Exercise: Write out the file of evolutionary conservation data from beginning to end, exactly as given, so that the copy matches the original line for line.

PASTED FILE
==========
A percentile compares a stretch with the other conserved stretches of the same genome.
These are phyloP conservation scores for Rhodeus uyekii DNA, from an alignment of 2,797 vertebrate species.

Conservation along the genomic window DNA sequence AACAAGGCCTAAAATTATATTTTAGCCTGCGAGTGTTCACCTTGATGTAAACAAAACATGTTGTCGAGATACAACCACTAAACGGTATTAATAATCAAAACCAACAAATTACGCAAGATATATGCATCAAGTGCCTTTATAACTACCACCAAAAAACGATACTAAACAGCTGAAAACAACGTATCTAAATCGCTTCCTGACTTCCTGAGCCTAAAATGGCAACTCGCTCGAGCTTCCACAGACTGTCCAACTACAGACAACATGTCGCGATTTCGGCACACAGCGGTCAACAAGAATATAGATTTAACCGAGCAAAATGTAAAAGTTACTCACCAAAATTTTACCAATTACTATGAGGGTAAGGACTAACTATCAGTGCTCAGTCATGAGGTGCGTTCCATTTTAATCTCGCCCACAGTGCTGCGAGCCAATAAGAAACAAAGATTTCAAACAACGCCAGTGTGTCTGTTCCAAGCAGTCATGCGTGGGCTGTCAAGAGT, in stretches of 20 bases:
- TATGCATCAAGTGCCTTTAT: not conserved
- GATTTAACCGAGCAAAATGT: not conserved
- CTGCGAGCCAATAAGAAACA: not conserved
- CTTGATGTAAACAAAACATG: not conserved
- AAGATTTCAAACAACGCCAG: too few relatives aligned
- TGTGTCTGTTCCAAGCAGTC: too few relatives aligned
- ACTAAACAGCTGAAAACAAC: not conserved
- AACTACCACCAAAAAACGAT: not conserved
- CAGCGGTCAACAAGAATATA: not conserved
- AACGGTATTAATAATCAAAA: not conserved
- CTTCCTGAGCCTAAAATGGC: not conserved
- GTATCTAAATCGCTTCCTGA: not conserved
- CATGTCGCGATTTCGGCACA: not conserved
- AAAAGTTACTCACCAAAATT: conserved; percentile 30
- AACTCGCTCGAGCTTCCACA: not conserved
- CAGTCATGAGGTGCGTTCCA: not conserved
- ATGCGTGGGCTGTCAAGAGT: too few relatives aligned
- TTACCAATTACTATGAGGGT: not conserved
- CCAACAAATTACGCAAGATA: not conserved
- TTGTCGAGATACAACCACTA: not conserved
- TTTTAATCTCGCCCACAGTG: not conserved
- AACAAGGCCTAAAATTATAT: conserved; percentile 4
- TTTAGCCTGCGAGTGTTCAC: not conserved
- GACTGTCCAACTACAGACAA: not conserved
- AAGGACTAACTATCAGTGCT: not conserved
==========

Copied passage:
A percentile compares a stretch with the other conserved stretches of the same genome.
These are phyloP conservation scores for Rhodeus uyekii DNA, from an alignment of 2,797 vertebrate species.

Conservation along the genomic window DNA sequence AACAAGGCCTAAAATTATATTTTAGCCTGCGAGTGTTCACCTTGATGTAAACAAAACATGTTGTCGAGATACAACCACTAAACGGTATTAATAATCAAAACCAACAAATTACGCAAGATATATGCATCAAGTGCCTTTATAACTACCACCAAAAAACGATACTAAACAGCTGAAAACAACGTATCTAAATCGCTTCCTGACTTCCTGAGCCTAAAATGGCAACTCGCTCGAGCTTCCACAGACTGTCCAACTACAGACAACATGTCGCGATTTCGGCACACAGCGGTCAACAAGAATATAGATTTAACCGAGCAAAATGTAAAAGTTACTCACCAAAATTTTACCAATTACTATGAGGGTAAGGACTAACTATCAGTGCTCAGTCATGAGGTGCGTTCCATTTTAATCTCGCCCACAGTGCTGCGAGCCAATAAGAAACAAAGATTTCAAACAACGCCAGTGTGTCTGTTCCAAGCAGTCATGCGTGGGCTGTCAAGAGT, in stretches of 20 bases:
- TATGCATCAAGTGCCTTTAT: not conserved
- GATTTAACCGAGCAAAATGT: not conserved
- CTGCGAGCCAATAAGAAACA: not conserved
- CTTGATGTAAACAAAACATG: not conserved
- AAGATTTCAAACAACGCCAG: too few relatives aligned
- TGTGTCTGTTCCAAGCAGTC: too few relatives aligned
- ACTAAACAGCTGAAAACAAC: not conserved
- AACTACCACCAAAAAACGAT: not conserved
- CAGCGGTCAACAAGAATATA: not conserved
- AACGGTATTAATAATCAAAA: not conserved
- CTTCCTGAGCCTAAAATGGC: not conserved
- GTATCTAAATCGCTTCCTGA: not conserved
- CATGTCGCGATTTCGGCACA: not conserved
- AAAAGTTACTCACCAAAATT: conserved; percentile 30
- AACTCGCTCGAGCTTCCACA: not conserved
- CAGTCATGAGGTGCGTTCCA: not conserved
- ATGCGTGGGCTGTCAAGAGT: too few relatives aligned
- TTACCAATTACTATGAGGGT: not conserved
- CCAACAAATTACGCAAGATA: not conserved
- TTGTCGAGATACAACCACTA: not conserved
- TTTTAATCTCGCCCACAGTG: not conserved
- AACAAGGCCTAAAATTATAT: conserved; percentile 4
- TTTAGCCTGCGAGTGTTCAC: not conserved
- GACTGTCCAACTACAGACAA: not conserved
- AAGGACTAACTATCAGTGCT: not conserved